Wednesday, April 20, 2016

FWD vs. RWD vs. 4WD vs. AWD: What's the Difference, and Does It Matter?

There are many things shoppers should consider when searching for a new car or truck. While fancy features and the latest gizmos often attract the most attention, driving performance is arguably more important. Because it has a significant impact on traction and security, shoppers should understand the difference between drive systems before they buy.

Front-wheel Drive

The vast majority of passenger vehicles utilize front-wheel drive (FWD), which transfers power from the engine to the front wheels.

Rear-wheel Drive

Often found in pickup trucks and truck-based SUVs, as well as in some luxury sedans and sports cars, rear-wheel drive (RWD) balances a vehicle's weight more evenly from bumper to bumper.

All-wheel Drive

Because all four wheels receive power from the engine, an all-wheel drive (AWD) vehicle gets excellent forward traction during acceleration.

Four-wheel Drive

Although it is also capable of transferring power to all four wheels, most modern four-wheel drive (4WD) systems are automatic units that switch between two- and four-wheel-drive mode as needed.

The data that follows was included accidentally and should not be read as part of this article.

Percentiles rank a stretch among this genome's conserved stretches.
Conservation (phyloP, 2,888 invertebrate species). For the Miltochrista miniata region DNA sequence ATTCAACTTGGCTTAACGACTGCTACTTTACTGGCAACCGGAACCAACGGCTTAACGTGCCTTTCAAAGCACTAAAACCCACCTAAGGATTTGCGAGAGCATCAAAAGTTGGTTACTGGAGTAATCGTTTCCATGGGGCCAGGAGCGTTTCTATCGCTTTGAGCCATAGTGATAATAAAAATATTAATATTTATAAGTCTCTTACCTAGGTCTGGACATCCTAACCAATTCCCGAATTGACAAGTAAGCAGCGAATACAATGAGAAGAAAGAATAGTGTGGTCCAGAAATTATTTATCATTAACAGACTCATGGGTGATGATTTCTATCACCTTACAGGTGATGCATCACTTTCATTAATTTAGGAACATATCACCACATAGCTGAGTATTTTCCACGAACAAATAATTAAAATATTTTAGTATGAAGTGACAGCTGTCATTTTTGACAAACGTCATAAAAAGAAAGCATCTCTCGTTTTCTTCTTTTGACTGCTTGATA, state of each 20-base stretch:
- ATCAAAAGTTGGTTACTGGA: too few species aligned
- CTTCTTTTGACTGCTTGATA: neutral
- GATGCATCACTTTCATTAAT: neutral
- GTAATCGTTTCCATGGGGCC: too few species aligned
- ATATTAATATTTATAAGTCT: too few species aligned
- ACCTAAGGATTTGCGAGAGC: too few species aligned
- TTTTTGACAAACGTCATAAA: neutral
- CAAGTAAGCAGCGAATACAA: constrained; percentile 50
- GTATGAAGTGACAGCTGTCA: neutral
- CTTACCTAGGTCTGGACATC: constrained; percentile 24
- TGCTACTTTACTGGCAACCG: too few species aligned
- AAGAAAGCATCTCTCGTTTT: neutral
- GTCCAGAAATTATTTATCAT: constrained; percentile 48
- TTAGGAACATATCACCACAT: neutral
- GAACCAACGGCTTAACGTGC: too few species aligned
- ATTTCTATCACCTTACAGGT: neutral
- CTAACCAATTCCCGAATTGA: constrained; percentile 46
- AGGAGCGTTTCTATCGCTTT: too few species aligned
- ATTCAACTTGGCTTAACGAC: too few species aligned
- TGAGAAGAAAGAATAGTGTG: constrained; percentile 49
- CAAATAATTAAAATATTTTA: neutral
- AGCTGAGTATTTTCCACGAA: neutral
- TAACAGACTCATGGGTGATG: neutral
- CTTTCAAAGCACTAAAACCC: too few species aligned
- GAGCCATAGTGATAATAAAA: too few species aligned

Which Is Best?
It obviously depends on the driver. But for the average passenger vehicle, an FWD vehicle should have more than enough power and traction. It is also important to note that four-wheel drive does absolutely nothing to improve braking or cornering. For those who haul heavy loads, an RWD vehicle, such as a pickup truck or truck-based SUV, is needed for better handling and towing capacity. When driving in extreme conditions, an AWD vehicle is often the best option because of its superior traction. Last but not least, off-roaders often opt for 4WD vehicles because they offer the ability to switch between two- and four-wheel modes based on the environment.

At the end of the day, the choice of a drive system depends on the driver. No single system is demonstrably better than the others, but one is almost certainly more suitable based on driving needs.